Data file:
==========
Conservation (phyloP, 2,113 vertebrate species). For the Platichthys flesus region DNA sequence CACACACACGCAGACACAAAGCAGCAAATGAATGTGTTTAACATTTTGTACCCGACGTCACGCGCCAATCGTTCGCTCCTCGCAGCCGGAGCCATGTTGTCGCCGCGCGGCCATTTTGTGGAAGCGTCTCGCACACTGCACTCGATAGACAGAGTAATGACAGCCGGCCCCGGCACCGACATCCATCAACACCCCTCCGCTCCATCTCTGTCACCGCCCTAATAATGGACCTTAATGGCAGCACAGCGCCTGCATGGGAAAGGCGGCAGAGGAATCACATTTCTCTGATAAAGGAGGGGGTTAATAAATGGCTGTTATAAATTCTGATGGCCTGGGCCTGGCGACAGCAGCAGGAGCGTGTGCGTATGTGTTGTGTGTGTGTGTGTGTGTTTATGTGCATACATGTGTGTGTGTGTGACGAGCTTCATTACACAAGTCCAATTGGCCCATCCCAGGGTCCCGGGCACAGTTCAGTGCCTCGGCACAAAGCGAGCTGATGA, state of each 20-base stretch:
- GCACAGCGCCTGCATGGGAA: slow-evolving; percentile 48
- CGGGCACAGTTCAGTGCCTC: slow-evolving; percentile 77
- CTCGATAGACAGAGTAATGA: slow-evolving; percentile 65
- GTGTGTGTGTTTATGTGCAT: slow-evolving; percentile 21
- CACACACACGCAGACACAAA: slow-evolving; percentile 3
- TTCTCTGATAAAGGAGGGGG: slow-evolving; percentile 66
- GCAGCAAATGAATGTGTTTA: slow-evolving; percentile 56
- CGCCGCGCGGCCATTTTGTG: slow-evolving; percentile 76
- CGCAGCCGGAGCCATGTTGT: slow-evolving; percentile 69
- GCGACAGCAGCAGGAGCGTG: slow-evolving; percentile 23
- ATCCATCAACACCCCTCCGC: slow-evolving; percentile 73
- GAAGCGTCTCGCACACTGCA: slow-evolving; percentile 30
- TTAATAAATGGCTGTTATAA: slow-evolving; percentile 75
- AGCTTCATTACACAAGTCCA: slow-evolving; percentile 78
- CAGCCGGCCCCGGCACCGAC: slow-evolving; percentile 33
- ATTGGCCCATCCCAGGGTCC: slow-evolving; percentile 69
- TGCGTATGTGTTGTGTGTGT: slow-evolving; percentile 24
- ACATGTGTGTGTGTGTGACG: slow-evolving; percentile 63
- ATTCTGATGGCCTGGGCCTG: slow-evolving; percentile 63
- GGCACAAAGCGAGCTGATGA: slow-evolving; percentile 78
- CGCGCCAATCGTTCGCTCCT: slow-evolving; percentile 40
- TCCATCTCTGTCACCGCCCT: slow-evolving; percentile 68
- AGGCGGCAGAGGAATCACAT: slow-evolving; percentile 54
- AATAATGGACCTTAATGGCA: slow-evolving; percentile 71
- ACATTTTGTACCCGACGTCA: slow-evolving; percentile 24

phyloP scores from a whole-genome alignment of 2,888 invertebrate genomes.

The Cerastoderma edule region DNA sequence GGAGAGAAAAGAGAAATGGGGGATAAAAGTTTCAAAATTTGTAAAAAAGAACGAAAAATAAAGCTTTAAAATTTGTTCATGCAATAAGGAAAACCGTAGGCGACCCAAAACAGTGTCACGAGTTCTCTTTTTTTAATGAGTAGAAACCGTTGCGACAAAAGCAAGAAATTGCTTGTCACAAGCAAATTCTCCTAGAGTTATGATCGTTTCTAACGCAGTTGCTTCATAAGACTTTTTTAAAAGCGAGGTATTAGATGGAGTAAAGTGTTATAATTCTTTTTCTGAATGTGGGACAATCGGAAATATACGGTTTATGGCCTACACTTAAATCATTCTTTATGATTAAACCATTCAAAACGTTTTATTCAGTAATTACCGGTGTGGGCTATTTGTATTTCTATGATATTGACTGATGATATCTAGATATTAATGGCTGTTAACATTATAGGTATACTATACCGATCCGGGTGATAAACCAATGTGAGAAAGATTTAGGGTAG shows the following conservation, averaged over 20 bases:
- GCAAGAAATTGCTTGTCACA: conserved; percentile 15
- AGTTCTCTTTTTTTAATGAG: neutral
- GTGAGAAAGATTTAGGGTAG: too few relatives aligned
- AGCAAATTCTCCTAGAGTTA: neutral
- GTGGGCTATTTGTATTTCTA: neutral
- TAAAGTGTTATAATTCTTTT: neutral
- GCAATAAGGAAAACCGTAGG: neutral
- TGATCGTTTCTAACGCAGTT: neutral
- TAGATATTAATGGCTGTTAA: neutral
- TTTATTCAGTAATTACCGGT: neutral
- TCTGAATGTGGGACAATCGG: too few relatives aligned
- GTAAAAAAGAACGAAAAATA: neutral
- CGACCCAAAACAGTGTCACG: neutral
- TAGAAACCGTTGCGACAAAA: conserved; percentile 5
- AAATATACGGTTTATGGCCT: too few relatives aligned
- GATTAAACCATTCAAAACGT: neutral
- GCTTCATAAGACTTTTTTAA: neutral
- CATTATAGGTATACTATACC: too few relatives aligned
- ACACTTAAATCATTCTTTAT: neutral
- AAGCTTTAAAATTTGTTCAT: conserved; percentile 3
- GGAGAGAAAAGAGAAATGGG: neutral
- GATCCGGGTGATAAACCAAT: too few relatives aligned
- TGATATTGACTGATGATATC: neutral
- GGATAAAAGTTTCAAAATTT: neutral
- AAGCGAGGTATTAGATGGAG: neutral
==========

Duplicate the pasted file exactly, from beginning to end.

Conservation (phyloP, 2,113 vertebrate species). For the Platichthys flesus region DNA sequence CACACACACGCAGACACAAAGCAGCAAATGAATGTGTTTAACATTTTGTACCCGACGTCACGCGCCAATCGTTCGCTCCTCGCAGCCGGAGCCATGTTGTCGCCGCGCGGCCATTTTGTGGAAGCGTCTCGCACACTGCACTCGATAGACAGAGTAATGACAGCCGGCCCCGGCACCGACATCCATCAACACCCCTCCGCTCCATCTCTGTCACCGCCCTAATAATGGACCTTAATGGCAGCACAGCGCCTGCATGGGAAAGGCGGCAGAGGAATCACATTTCTCTGATAAAGGAGGGGGTTAATAAATGGCTGTTATAAATTCTGATGGCCTGGGCCTGGCGACAGCAGCAGGAGCGTGTGCGTATGTGTTGTGTGTGTGTGTGTGTGTTTATGTGCATACATGTGTGTGTGTGTGACGAGCTTCATTACACAAGTCCAATTGGCCCATCCCAGGGTCCCGGGCACAGTTCAGTGCCTCGGCACAAAGCGAGCTGATGA, state of each 20-base stretch:
- GCACAGCGCCTGCATGGGAA: slow-evolving; percentile 48
- CGGGCACAGTTCAGTGCCTC: slow-evolving; percentile 77
- CTCGATAGACAGAGTAATGA: slow-evolving; percentile 65
- GTGTGTGTGTTTATGTGCAT: slow-evolving; percentile 21
- CACACACACGCAGACACAAA: slow-evolving; percentile 3
- TTCTCTGATAAAGGAGGGGG: slow-evolving; percentile 66
- GCAGCAAATGAATGTGTTTA: slow-evolving; percentile 56
- CGCCGCGCGGCCATTTTGTG: slow-evolving; percentile 76
- CGCAGCCGGAGCCATGTTGT: slow-evolving; percentile 69
- GCGACAGCAGCAGGAGCGTG: slow-evolving; percentile 23
- ATCCATCAACACCCCTCCGC: slow-evolving; percentile 73
- GAAGCGTCTCGCACACTGCA: slow-evolving; percentile 30
- TTAATAAATGGCTGTTATAA: slow-evolving; percentile 75
- AGCTTCATTACACAAGTCCA: slow-evolving; percentile 78
- CAGCCGGCCCCGGCACCGAC: slow-evolving; percentile 33
- ATTGGCCCATCCCAGGGTCC: slow-evolving; percentile 69
- TGCGTATGTGTTGTGTGTGT: slow-evolving; percentile 24
- ACATGTGTGTGTGTGTGACG: slow-evolving; percentile 63
- ATTCTGATGGCCTGGGCCTG: slow-evolving; percentile 63
- GGCACAAAGCGAGCTGATGA: slow-evolving; percentile 78
- CGCGCCAATCGTTCGCTCCT: slow-evolving; percentile 40
- TCCATCTCTGTCACCGCCCT: slow-evolving; percentile 68
- AGGCGGCAGAGGAATCACAT: slow-evolving; percentile 54
- AATAATGGACCTTAATGGCA: slow-evolving; percentile 71
- ACATTTTGTACCCGACGTCA: slow-evolving; percentile 24

phyloP scores from a whole-genome alignment of 2,888 invertebrate genomes.

The Cerastoderma edule region DNA sequence GGAGAGAAAAGAGAAATGGGGGATAAAAGTTTCAAAATTTGTAAAAAAGAACGAAAAATAAAGCTTTAAAATTTGTTCATGCAATAAGGAAAACCGTAGGCGACCCAAAACAGTGTCACGAGTTCTCTTTTTTTAATGAGTAGAAACCGTTGCGACAAAAGCAAGAAATTGCTTGTCACAAGCAAATTCTCCTAGAGTTATGATCGTTTCTAACGCAGTTGCTTCATAAGACTTTTTTAAAAGCGAGGTATTAGATGGAGTAAAGTGTTATAATTCTTTTTCTGAATGTGGGACAATCGGAAATATACGGTTTATGGCCTACACTTAAATCATTCTTTATGATTAAACCATTCAAAACGTTTTATTCAGTAATTACCGGTGTGGGCTATTTGTATTTCTATGATATTGACTGATGATATCTAGATATTAATGGCTGTTAACATTATAGGTATACTATACCGATCCGGGTGATAAACCAATGTGAGAAAGATTTAGGGTAG shows the following conservation, averaged over 20 bases:
- GCAAGAAATTGCTTGTCACA: conserved; percentile 15
- AGTTCTCTTTTTTTAATGAG: neutral
- GTGAGAAAGATTTAGGGTAG: too few relatives aligned
- AGCAAATTCTCCTAGAGTTA: neutral
- GTGGGCTATTTGTATTTCTA: neutral
- TAAAGTGTTATAATTCTTTT: neutral
- GCAATAAGGAAAACCGTAGG: neutral
- TGATCGTTTCTAACGCAGTT: neutral
- TAGATATTAATGGCTGTTAA: neutral
- TTTATTCAGTAATTACCGGT: neutral
- TCTGAATGTGGGACAATCGG: too few relatives aligned
- GTAAAAAAGAACGAAAAATA: neutral
- CGACCCAAAACAGTGTCACG: neutral
- TAGAAACCGTTGCGACAAAA: conserved; percentile 5
- AAATATACGGTTTATGGCCT: too few relatives aligned
- GATTAAACCATTCAAAACGT: neutral
- GCTTCATAAGACTTTTTTAA: neutral
- CATTATAGGTATACTATACC: too few relatives aligned
- ACACTTAAATCATTCTTTAT: neutral
- AAGCTTTAAAATTTGTTCAT: conserved; percentile 3
- GGAGAGAAAAGAGAAATGGG: neutral
- GATCCGGGTGATAAACCAAT: too few relatives aligned
- TGATATTGACTGATGATATC: neutral
- GGATAAAAGTTTCAAAATTT: neutral
- AAGCGAGGTATTAGATGGAG: neutral